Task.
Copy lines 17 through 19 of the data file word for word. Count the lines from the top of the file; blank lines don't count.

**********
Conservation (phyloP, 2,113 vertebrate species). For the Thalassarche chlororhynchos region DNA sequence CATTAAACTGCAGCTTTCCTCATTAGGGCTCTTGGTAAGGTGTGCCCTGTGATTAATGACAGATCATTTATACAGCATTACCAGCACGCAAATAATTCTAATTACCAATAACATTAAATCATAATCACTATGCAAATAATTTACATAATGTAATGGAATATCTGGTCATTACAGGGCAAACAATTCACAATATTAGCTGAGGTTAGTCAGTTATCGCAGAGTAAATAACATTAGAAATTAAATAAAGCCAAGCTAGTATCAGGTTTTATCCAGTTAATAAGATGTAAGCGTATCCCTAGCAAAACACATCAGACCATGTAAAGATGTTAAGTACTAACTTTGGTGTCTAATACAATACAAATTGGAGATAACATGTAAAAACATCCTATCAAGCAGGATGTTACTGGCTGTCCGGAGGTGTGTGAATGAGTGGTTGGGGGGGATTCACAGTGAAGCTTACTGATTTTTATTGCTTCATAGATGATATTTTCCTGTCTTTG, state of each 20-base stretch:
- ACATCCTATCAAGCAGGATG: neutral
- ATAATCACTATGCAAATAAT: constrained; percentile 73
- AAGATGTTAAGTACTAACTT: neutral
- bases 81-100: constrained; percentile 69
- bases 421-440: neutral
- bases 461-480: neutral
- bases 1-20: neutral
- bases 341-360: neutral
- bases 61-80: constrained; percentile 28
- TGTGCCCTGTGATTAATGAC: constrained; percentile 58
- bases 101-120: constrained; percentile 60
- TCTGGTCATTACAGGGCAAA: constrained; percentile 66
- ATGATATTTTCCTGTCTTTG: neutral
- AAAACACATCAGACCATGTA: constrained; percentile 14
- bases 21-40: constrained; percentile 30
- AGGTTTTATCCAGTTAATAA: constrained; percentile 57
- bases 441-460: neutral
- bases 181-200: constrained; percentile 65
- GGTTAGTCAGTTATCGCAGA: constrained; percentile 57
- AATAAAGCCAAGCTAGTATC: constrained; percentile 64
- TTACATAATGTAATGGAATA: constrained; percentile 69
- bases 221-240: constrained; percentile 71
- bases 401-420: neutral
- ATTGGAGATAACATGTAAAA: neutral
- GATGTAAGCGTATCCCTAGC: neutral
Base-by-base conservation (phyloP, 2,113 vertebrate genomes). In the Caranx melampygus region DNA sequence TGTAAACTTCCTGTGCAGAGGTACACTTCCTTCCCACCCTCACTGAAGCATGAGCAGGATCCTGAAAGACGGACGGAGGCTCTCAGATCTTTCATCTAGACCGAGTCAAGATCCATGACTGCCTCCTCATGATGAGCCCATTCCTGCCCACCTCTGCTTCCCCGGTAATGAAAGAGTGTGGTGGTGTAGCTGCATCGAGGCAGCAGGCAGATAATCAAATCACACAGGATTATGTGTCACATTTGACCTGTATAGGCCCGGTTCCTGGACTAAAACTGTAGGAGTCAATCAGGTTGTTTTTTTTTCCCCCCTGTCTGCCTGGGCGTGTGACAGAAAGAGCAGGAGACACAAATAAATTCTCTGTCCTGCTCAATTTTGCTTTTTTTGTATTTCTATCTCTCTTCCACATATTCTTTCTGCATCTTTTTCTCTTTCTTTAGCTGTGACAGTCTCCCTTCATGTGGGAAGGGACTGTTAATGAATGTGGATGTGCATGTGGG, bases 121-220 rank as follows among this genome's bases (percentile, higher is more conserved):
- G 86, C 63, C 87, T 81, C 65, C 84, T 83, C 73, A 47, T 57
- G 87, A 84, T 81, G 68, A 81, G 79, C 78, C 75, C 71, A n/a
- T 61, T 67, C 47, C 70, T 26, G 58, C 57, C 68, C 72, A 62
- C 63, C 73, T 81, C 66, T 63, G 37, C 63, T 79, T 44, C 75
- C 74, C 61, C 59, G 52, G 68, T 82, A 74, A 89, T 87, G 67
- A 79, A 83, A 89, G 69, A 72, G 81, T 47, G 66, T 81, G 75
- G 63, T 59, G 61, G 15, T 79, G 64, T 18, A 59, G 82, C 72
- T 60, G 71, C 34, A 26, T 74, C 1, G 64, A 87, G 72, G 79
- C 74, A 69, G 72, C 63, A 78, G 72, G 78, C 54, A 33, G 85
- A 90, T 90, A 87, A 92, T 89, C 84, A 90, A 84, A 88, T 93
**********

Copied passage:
- AGGTTTTATCCAGTTAATAA: constrained; percentile 57
- bases 441-460: neutral
- bases 181-200: constrained; percentile 65